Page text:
Ransomware is an advanced form of cyber attack, and one of the biggest cyber threats facing organisations across the world today.
Since the start of the pandemic, there has been a global surge in attacks. Through the first half of 2021, 304.7 million ransomware attacks have been recorded wordwide, surpassing 2020’s full-year total (304.6 million).
Ransomware has hit manufacturing companies the hardest, accounting for nearly 25% of all attacks, followed by professional services at 17%, and government organisations at 13%. Schools and universities have also been hit hard due to the move to virtual or hybrid classes during Covid-19.
The chaos and disruption caused by the outbreak have created the perfect environment for these types of attacks to flourish, and Covid-19 themed phishing lures have proved a very successful way to deliver malicious links.
Many organisations fail to take ransomware seriously, and it’s only when they are on the receiving end of a crippling attack that they invest the proper time and resources into improving cyber security defences. However, at this stage, it’s often too late as the damage is already done.
What is Ransomware?
Ransomware is a type of malware that prevents users from accessing their system by encrypting files and demanding a ransom payment for the system to be unlocked. The ransom payment is usually requested in Bitcoin or in other cryptocurrencies that are difficult to trace. Cybercriminals will typically assign a deadline for the ransom to be paid, and if the deadline passes, the ransom payment will be doubled, or the files permanently locked.
Certain variants of ransomware are designed to spread rapidly to other machines on a network. This is exactly what happened in the 2017 WannaCry attack when the ransomware encrypted hundreds of thousands of computers in more than 150 countries. Within a matter of hours, the ransomware wreaked havoc across the world, bringing a third of the UK’s NHS trusts to a virtual standstill.
Within the last year, the ransomware strain that has been seen most frequently is Sodinokibi (also known as REvil). This Ransomware-as-a-Service (RaaS) attack model first emerged in 2019, but it has rapidly evolved by capitalising on blended ransomware and extortion attacks. It’s proved to be an extremely lucrative attack model, with developers claiming to have made over $100 million in the past year alone.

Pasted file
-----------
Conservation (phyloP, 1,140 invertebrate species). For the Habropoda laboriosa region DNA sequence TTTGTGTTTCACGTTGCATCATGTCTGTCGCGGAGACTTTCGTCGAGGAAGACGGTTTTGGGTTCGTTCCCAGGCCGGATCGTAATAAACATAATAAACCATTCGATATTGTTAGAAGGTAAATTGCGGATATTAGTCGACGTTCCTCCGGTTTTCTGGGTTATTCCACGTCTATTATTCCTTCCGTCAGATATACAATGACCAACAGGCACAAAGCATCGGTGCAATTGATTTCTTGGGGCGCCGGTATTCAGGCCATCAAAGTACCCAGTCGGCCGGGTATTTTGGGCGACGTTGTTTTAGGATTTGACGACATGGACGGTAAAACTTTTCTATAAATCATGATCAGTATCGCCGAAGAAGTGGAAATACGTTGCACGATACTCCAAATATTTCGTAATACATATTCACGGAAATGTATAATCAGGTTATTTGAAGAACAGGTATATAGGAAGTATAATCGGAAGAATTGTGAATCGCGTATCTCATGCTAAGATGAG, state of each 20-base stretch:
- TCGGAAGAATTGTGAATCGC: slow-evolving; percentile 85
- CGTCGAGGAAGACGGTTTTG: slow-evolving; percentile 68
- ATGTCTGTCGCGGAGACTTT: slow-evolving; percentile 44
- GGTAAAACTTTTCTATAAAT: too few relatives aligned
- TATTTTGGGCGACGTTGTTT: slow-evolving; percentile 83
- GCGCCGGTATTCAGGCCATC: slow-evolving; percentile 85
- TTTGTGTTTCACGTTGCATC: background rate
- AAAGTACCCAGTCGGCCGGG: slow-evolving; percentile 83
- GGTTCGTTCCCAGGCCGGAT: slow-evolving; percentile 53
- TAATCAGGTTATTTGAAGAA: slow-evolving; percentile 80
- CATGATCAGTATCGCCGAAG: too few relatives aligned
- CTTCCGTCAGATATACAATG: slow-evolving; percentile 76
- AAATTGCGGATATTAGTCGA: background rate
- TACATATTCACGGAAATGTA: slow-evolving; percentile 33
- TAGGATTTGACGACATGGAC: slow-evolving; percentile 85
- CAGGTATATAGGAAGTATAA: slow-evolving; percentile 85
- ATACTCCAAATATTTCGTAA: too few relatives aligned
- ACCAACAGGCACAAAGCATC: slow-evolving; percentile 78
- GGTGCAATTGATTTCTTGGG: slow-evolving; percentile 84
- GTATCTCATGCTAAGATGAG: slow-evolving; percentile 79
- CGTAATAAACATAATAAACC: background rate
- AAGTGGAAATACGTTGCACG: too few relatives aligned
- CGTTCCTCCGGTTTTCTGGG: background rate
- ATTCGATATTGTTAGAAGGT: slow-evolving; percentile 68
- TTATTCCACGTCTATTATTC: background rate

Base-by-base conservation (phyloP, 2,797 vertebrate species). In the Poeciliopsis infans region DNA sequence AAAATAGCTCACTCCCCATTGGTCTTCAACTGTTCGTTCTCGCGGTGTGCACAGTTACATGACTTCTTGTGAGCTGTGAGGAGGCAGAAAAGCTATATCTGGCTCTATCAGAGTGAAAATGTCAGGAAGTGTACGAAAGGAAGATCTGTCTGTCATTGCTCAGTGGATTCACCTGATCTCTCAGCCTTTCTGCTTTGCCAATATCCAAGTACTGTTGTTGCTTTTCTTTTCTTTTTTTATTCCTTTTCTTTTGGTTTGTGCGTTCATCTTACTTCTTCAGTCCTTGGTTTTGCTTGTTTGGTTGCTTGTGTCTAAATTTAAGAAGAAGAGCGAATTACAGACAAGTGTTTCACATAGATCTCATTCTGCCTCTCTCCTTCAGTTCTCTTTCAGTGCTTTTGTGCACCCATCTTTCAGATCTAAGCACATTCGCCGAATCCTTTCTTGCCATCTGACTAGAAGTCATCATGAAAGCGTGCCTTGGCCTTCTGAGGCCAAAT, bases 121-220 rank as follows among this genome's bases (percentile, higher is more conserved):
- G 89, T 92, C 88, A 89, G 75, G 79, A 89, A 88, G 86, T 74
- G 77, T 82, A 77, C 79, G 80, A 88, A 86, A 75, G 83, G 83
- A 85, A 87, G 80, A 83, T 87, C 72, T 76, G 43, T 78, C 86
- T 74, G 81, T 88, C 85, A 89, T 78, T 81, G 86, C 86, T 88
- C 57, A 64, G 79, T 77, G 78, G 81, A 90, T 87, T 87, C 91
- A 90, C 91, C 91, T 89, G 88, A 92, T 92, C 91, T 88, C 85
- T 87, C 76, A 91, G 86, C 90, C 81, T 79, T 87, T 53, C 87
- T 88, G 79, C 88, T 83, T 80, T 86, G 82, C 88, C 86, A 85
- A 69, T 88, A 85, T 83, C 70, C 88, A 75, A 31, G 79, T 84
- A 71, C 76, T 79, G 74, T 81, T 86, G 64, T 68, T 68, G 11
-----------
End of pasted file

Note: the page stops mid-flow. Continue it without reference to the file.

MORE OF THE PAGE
How is Ransomware Deployed?
There are several ways that ransomware can infect your computer. The most common way is through phishing emails that contain malicious links or attachments. The emails will appear to come from a reputable source and once the link is clicked, or the attachment’s opened, the malware will install itself on the system and start encrypting files.
Ransomware can also be delivered via malicious websites, infected removable media devices, social media messaging apps, and in some cases, attackers have gained access to networks by using brute force attack on a vulnerable network device.
5 Ways to Protect your Organisation from Ransomware Attacks
1. Keep Software and Operating Systems Updated
Hackers will frequently exploit vulnerabilities in operating systems and common applications to deploy ransomware. Network vendors regularly release patches to address security vulnerabilities so it’s vital you apply these as soon as they become available. Patching is estimated to prevent up to 85% of all cyber attacks by keeping systems up to date, stable, and safe from malware and other threats.
2. Intrusion Prevention and Detection Technologies
Intrusion detection technologies can give a detailed insight into the traffic on your network. They will provide a real-time view of your network and identify any anomalies that could suggest your organisation is being breached. If any suspicious behaviour is detected, you will be alerted immediately, enabling faster threat detection and response.
3. Backup Data
Backups must be conducted regularly so that minimal data is lost in the event of a ransomware attack. The 3-2-1 rule is a best practice approach for backup and recovery. Following this rule, you should have 3 copies of your data in two different storage formats, with at least one copy located offsite. Backups should be tested regularly to make sure they are working as expected. In the event of an attack, this will enable you to recover your data quickly without being blackmailed into making a ransom payment.
4. Enable Multi-Factor Authentication
Cybercriminals will frequently use stolen employee credentials to gain entry into networks and deploy ransomware. The credentials are often obtained from phishing attacks or harvested from one of the many data breaches. Enabling multi-factor authentication will mean that even if hackers have a user’s credentials, they won’t be able to gain access to the network without another authenticating factor such as a pin, code, token, or biometric data.
5. Cyber Security Awareness Training
Ransomware attacks rely heavily on a user opening a phishing email. To ensure that employees can effectively recognise these threats, it’s vital they receive regular cyber security awareness training. The training should be multi-layered and incorporate phishing simulation tests to train staff on what phishing emails look like and how they can avoid them. Regular phishing tests will help increase awareness and identify vulnerable staff members that require additional training.